CHESTERTOWN — With 92 people having reportedly died in the state of Maryland as a result of the novel coronavirus, the death toll on the Eastern Shore totals three.
According to the Maryland Department of Health, there are 4,045 confirmed cases of COVID-19 throughout the state. On the Shore, the state site shows a death in Cecil County and another in Wicomico. Talbot County officials confirmed a fatality there Saturday, April 4.
In a news release, Talbot County Health Officer Dr. Fredia Wadley said the loss "is very significant for our community."
“This individual was in her 40s with significant co-morbidities,” Wadley said. “Fortunately, the deceased had no contact with her co-workers prior to her symptomatic period because of her chronic conditions, and her family members have been isolated since the hospitalization and are being monitored for symptoms.”
Although Talbot County officials did not release the name of the woman who died, family and friends of Tammy Rishel-Lopez announced her death on Facebook.
Her brother Bryon Leach posted a Facebook message about his sister’s death, writing “Tammy Rishel-Lopez, I love you and miss you so much.”
Rishel-Lopez was the mother of three children, Tav, Alicia and Jessica. She was a graduate of Easton High School.
“This death is consistent with what we know about this disease,” Wadley said. “We have warned that people over 65 years of age and younger persons with chronic conditions are at a higher risk of a severe infection and death with COVID 19 infections."
Late on Tuesday evening, March 31, Cecil County reported its first COVID-19 related death.
The county government's Facebook page shared the following statement: “We are saddened to learn of the first confirmed COVID-19-related fatality in Cecil County this evening. Our thoughts are extended to the family and friends of the individual who passed. We will provide more details tomorrow as we receive them from the Cecil County Health Department. Be safe, Cecil County, and God bless.”
In a March 28 Facebook post, Peninsula Regional Medical Center announced the passing of a COVID-19 patient be treated at the Salisbury hospital.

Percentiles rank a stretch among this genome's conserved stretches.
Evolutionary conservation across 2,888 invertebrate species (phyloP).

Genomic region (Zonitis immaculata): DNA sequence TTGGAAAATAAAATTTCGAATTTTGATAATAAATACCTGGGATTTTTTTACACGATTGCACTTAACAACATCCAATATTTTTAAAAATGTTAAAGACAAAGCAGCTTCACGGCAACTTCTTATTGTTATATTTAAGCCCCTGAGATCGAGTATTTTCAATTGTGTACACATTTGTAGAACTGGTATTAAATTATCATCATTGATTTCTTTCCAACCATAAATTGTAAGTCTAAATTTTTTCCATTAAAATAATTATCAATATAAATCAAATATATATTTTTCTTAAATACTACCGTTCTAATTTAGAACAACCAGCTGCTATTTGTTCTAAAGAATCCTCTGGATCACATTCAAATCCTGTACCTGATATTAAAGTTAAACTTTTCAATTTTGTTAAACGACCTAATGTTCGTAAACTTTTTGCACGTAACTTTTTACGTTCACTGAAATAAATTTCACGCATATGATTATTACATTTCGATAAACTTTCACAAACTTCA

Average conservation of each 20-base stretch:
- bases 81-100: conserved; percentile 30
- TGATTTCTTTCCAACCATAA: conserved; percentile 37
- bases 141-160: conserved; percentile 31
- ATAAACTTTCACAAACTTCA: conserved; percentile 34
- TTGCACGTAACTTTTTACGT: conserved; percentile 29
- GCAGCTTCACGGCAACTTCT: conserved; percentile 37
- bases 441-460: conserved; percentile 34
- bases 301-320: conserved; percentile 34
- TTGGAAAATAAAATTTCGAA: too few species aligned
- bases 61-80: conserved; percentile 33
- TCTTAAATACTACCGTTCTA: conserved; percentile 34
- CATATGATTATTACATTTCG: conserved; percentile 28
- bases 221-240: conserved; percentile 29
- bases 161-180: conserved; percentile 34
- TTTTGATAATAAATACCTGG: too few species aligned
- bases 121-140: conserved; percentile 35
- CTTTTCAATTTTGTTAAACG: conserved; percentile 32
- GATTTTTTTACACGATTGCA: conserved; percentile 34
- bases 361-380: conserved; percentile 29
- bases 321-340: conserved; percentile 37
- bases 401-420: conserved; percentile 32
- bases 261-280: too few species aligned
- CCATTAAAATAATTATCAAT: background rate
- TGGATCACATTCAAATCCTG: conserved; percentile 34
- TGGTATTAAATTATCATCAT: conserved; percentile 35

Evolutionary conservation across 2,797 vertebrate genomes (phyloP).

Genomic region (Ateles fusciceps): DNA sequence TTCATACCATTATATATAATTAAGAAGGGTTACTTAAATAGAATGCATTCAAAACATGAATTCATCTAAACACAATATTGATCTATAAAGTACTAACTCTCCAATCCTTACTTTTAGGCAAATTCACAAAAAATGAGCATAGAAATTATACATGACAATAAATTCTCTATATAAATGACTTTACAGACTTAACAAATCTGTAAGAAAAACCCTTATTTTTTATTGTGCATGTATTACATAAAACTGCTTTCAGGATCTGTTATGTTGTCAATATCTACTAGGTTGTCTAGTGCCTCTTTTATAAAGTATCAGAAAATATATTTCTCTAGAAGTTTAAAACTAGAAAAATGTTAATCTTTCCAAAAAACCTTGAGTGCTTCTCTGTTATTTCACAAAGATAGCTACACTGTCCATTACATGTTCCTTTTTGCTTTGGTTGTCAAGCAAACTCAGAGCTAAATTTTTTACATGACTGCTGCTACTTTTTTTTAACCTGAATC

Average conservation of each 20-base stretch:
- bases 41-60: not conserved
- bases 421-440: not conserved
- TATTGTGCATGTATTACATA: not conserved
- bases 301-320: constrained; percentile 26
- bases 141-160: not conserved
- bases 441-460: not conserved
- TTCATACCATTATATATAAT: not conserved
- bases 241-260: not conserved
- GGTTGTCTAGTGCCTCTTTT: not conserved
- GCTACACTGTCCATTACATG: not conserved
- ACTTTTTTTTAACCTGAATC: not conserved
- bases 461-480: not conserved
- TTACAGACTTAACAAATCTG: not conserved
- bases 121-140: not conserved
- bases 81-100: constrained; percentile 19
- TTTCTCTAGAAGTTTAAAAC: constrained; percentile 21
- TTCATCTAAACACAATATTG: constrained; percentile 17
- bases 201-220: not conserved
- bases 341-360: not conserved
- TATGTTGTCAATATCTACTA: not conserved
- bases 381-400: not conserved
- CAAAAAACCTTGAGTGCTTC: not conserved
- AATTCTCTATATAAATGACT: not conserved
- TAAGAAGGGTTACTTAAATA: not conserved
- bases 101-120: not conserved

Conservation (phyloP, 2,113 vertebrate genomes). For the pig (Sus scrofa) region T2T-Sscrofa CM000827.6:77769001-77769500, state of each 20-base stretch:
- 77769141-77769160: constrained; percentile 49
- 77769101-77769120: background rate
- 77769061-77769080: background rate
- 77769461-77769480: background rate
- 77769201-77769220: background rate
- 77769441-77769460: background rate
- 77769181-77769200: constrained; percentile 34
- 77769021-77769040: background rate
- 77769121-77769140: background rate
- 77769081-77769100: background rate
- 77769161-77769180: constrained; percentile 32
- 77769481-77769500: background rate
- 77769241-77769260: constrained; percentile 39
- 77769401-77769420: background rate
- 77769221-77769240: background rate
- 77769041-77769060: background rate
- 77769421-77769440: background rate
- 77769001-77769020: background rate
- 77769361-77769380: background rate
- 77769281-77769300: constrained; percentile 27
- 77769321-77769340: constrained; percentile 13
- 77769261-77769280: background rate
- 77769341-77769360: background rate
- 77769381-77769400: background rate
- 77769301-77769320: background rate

"As the disease progresses across our nation, state and region, this is a somber reality being faced by a number of hospitals, healthcare systems, communities and families," the post reads. "Our medical team went to extraordinary efforts to care for this patient, and our hearts remain with the patient's family, friends and loved ones."
As of Monday morning, April 6, the Maryland Department of Health listed 4,045 confirmed COVID-19 cases in the state, with 25,572 tests that returned negative for the disease. There are reportedly 1,059 patients hospitalized, and 184 people who have been released from isolation.
On the Shore, there were listed 37 confirmed cases in Cecil County, 15 in Queen Anne’s, 11 in Wicomico, 10 in Worcester, eight in Talbot, six in Caroline, five in Kent, four in Somerset and one in Dorchester.
The Centers for Disease Control and Prevention are now advising that everyone wear a cloth mask when they go outside their homes. This is to protect others if the wearer is infected but asymptomatic.
"The cloth face cover is meant to protect other people in case you are infected," the CDC website states. "Continue to keep about 6 feet between yourself and others. The cloth face cover is not a substitute for social distancing."
The CDC states people should not use facemasks meant for healthcare workers.
“At this time we do not have enough surgical masks for our frontline healthcare workers to make these available to the public,” Wadley said.
There are a number of groups throughout the Shore making and donating cloth masks.
“These are great for the public to use, but they should be washed every day. If you don’t have one of the homemade masks, you can use a handkerchief over your nose and mouth. This works too, but again, they must be washed every day,” Wadley said.
Editors B. Rae Perryman and Daniel Divilio contributed to this report.